Dionne Crozier is a wife and mother to three kids of her own. Yet, she finds the time to care for parents who have a child of their own in a very precarious position.
"I should do something for the NICU. It seriously just came to me," said Crozier.
She had that thought last fall, more than once.
"Like, I kind of just kept pushing it aside," she said.
But after the third time, she decided to act on it and NICU survival kits were born. NICU stands for neo-natal intensive care unit.
"A little thing (tag) on there, letting the parents know that people care, and that this kit is to help comfort them while they are in the NICU," said Crozier, pointing to one of the bags.
The kits contain a journal and pen, snacks, gum, all-important hygiene items from a toothbrush and paste to shampoo and conditioner. socks, baby cap, blanket and small toy. These are all the things that parents may forget to grab as they are rushing out the door to the hospital last minute. She makes items herself, but most come through donations.
"Friends, family, the community, my church," said Crozier.
Using social media, Crozier has even collected donations from every corner of the country.
"Hawaii is one of them and Washington, and Arizona, Arkansas, North Dakota," she said. "I have hygiene stuff, blankets, Kleenex, hats, snacks, stuffed animals. It's easy to keep them like this when I'm compiling kits."
"Do you assemble over here?" asked Eyewitness News anchor Todd Kunz.
"Yep, I sew, surge. That's a full kit already to go," said Crozier.
Seventy-three kits made since the first of the year. The hospitals love them. She takes them to three in the area; Mountain View and Eastern Idaho Regional Medical Center in Idaho Falls, and Madison Memorial in Rexburg. Nurses, like Sharla Turville, hand them out to the parents.
"It's awesome that she's so thoughtful to be able to step outside herself and see these people's situations," said Turville.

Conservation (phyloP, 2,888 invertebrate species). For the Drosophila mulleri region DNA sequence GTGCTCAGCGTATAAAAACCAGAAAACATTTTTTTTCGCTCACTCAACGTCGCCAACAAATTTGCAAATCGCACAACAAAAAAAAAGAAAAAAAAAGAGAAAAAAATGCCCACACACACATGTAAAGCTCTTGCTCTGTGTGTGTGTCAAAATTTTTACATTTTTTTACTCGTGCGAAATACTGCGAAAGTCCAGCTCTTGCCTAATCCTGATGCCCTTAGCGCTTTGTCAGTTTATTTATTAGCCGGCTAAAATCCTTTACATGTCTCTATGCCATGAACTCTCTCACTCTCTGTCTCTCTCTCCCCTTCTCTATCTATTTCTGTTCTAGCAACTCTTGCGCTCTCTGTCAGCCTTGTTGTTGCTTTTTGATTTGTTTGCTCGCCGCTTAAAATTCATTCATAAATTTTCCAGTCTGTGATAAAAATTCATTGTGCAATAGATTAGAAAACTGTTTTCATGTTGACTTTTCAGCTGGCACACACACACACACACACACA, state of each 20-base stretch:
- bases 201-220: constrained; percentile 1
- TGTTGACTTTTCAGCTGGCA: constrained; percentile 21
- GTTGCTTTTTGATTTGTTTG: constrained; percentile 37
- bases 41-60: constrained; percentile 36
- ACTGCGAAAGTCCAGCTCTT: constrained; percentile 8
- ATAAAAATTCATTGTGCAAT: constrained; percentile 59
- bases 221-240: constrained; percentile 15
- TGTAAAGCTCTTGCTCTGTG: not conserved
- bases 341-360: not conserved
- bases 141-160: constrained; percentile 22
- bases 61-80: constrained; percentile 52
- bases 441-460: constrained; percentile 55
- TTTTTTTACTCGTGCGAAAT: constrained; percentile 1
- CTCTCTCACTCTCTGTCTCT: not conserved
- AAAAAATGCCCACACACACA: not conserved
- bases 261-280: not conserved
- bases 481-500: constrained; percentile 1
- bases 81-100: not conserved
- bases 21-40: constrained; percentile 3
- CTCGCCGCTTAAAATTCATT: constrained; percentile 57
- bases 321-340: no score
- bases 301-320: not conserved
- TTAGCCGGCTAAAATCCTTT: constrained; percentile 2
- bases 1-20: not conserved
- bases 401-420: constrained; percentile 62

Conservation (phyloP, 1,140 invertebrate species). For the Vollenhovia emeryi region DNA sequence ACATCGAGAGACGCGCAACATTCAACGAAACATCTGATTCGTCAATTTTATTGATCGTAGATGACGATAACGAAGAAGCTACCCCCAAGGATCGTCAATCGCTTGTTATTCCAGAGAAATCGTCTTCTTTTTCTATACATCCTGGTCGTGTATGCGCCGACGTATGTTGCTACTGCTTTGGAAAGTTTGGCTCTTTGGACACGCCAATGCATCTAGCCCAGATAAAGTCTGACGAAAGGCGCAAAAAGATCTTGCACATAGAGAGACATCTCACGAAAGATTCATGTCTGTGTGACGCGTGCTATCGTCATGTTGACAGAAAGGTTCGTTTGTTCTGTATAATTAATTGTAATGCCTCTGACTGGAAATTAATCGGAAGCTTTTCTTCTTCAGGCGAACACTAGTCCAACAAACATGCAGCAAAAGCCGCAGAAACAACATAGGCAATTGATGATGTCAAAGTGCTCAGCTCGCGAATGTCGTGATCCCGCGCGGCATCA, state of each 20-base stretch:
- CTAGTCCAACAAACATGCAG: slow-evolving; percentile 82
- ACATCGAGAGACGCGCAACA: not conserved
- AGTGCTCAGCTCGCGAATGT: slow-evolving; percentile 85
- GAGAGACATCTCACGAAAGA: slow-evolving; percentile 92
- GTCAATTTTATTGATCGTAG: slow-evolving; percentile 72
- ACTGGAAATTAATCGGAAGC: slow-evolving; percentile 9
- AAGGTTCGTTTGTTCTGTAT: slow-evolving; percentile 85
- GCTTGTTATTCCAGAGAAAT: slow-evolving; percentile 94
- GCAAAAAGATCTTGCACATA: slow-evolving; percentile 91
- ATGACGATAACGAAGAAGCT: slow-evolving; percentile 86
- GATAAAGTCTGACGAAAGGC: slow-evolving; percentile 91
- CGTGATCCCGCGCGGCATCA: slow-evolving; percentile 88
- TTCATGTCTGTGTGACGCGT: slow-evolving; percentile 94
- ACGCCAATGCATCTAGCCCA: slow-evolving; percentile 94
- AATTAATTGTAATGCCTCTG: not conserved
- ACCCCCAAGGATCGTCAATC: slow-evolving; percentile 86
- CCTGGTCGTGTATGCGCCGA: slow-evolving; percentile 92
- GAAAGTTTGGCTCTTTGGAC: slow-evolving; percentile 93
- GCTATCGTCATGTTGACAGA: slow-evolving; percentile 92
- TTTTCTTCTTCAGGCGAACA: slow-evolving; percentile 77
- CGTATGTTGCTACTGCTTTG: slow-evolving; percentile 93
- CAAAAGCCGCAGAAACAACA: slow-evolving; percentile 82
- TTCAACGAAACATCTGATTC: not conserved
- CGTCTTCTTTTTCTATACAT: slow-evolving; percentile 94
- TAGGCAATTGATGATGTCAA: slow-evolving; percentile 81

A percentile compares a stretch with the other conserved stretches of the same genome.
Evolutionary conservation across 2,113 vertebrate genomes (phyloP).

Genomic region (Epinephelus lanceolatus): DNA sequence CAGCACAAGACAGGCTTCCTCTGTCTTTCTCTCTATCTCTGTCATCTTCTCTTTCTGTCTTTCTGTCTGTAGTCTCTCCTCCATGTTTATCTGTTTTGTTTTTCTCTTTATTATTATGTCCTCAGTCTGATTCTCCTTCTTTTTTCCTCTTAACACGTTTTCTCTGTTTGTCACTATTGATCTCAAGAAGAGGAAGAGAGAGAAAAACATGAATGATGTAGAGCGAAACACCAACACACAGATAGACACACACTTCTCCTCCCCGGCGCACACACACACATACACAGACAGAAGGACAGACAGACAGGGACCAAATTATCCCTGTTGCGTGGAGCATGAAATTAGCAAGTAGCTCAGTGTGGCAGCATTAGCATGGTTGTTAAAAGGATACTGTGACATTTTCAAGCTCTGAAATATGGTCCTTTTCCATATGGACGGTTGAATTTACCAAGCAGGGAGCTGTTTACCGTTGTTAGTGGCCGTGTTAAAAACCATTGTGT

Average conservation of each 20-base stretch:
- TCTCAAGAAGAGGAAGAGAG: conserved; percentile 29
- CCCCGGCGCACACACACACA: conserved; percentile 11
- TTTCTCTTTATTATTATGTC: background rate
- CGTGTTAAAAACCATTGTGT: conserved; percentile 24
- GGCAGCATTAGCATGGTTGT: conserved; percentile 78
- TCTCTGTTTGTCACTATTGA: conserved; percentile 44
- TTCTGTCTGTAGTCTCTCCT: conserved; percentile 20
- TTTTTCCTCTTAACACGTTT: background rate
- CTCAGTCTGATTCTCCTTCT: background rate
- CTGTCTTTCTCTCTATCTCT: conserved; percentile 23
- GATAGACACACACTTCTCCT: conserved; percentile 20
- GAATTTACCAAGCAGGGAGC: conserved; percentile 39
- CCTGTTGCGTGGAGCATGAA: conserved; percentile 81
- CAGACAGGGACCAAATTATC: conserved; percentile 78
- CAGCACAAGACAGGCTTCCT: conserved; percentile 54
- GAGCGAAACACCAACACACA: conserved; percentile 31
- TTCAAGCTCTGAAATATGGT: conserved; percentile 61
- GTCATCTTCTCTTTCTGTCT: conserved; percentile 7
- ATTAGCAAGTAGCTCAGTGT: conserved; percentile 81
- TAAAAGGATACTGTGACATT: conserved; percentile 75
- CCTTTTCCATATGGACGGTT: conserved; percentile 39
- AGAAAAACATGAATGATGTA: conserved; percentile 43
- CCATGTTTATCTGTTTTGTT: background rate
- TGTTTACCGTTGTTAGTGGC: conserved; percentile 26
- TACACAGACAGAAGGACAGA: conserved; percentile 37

One of the nurses related a story back to Crozier about one mother that had to be airlifted with her baby.
"They were like, 'Hey, here's a little kit that has some soaps in there and toothbrush, toothpaste and some stuff for you and for the baby.' She said the lady just started crying and was so grateful, and so she was able to take the kit on the helicopter to the next hospital," said Crozier.
The idea is catching on. A women in New York contacted her, needing a kit for a friend who had a premature baby in a NICU.
"'How do I get ahold of one of your kits?' I'm like, hey, I'll send you one. So I just put one together, and I sent it to her to get to her friend," said Crozier.
And now people from all over the United States are contacting her to start something like this where they live. The word is getting out. Even Kory Carling with Mountain America Credit Union has heard about it.
"I'm Kory Carling with Mountain America Credit Union. We have been so impressed at what you've been doing for the parents that we would like to Pay It Forward. We have for you $500 in cash that we hope will help you continue to make a difference in the lives of these families," said Carling.
"Awesome. Oh, wow. Oh my goodness. That is wonderful. Thanks. That will go a long ways. That will go far. I really appreciate that. Thank you so much," said Crozier.
"You're doing a great job," replied Carling.
Here is the contact information for Dionne Crozier:
Pay It Forward will air the second Wednesday of every month. If you know of a nonprofit organization or someone that deserves to be recognized for their contributions to the area, click on 'Pay It Forward' off to the right side of our website and fill out the form, or send an email to Eyewitness News anchor Todd Kunz at firstname.lastname@example.org.